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The Heat of the Sun

The Butterfly Effect

Three answers to the question: "What happened to that boy?"

It was the best idea I’d ever had. Filing out of the Prague State Opera, my partner asked me suddenly: “What happened to that boy?” The boy was “Trouble,” Madame Butterfly’s son, played in most productions by a blond, Western child. In the port of Nagasaki, Trouble’s mother, a geisha, had for one ecstatic season…
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UK paperback and unabridged audio editions of The Heat of the Sun

New formats now available

You can now download the unabridged audio edition of The Heat of the Sun, read beautifully by William Hope, available now from Watch out for Atlantic’s paperback edition of The Heat of the Sun this April in the UK.

The Heat of the Sun: Ten Quotations

Entries from my notebooks

In writing The Heat of the Sun I kept extensive notebooks. Often I wrote lines or quotations which seemed to me to capture the essence of the book, or, at least, the qualities with which I wished to imbue it. Here are ten quotations I took down. Sometimes I intended to include them in the…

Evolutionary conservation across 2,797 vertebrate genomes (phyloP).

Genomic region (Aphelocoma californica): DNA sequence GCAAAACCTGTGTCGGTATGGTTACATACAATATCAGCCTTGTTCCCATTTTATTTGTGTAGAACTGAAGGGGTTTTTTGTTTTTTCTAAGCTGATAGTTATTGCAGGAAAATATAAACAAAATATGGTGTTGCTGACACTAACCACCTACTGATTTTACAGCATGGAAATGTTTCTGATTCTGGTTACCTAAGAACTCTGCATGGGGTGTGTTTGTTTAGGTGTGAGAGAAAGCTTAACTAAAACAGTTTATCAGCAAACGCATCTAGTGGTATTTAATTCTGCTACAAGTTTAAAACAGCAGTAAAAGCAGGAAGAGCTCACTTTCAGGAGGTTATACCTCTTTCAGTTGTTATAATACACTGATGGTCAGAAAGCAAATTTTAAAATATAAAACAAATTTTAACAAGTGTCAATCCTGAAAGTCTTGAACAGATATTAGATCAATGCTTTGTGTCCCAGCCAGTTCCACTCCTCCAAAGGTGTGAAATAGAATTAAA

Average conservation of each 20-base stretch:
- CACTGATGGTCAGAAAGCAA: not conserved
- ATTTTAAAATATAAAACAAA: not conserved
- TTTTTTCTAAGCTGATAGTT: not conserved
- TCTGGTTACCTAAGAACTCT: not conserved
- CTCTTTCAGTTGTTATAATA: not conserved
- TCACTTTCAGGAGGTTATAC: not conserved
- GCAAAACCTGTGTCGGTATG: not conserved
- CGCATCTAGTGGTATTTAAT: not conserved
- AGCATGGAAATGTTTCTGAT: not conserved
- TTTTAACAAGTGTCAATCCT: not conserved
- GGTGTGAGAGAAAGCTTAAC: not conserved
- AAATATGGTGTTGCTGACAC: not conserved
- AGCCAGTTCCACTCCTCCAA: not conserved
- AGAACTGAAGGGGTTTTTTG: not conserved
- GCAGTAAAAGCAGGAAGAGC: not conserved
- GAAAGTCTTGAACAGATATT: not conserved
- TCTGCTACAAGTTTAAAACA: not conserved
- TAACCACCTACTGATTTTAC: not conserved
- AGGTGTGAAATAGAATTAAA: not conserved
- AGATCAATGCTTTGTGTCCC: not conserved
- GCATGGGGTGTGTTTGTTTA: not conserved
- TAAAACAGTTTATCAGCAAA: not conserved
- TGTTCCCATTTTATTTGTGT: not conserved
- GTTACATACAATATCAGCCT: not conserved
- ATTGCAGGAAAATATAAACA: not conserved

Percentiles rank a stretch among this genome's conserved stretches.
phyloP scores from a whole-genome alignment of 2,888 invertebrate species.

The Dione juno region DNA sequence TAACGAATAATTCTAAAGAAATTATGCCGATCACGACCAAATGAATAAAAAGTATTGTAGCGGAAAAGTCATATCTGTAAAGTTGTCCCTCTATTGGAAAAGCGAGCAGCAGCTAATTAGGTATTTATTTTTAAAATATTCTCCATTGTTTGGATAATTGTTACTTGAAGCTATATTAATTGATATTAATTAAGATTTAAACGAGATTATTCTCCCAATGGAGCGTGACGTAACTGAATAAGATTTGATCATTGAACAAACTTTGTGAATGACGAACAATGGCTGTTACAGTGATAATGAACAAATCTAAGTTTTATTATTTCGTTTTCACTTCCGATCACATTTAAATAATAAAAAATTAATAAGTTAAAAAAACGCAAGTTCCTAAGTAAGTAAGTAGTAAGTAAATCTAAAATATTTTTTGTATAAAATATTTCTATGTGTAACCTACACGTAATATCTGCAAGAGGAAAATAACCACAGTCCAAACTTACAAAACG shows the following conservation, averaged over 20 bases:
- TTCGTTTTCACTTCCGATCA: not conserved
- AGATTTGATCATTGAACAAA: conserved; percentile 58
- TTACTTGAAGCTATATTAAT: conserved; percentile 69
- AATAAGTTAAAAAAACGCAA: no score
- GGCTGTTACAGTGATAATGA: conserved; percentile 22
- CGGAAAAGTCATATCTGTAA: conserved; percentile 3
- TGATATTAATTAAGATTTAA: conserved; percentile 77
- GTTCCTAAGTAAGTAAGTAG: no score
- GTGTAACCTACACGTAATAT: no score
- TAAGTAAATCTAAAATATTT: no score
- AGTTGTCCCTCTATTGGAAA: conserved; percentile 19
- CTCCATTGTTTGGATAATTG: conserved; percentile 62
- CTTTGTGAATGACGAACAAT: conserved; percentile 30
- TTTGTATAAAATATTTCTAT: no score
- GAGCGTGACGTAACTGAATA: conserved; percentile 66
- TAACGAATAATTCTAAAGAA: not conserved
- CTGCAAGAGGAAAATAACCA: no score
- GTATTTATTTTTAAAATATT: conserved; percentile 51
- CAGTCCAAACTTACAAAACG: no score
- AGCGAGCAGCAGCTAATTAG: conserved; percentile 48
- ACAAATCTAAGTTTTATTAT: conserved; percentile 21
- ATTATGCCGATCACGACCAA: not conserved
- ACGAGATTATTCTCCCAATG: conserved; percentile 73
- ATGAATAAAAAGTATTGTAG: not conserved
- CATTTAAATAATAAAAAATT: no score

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Oppenheimer’s Deadly Toy

If it can be done, it will be done ...

“How can I save my little boy / From Oppenheimer’s deadly toy?” sang Sting, in a perhaps regrettable moment. Before writing The Heat of the Sun, I knew little about J. Robert Oppenheimer (1904-1967), known to history as the “father” of the atomic bomb. When the needs of the story took my characters to Los…
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The Heat of the Sun: The Music

Listen on Spotify to the music from the book

There are many references to music in The Heat of the Sun, and we’ve put together a playlist on Spotify so you can listen to it yourself. We couldn’t find it all. Some of the music is imaginary, notably Puccini’s Tartarin, the opera based on Alphonse Daudet’s 1872 novel Tartarin de Tarascon, a project the…
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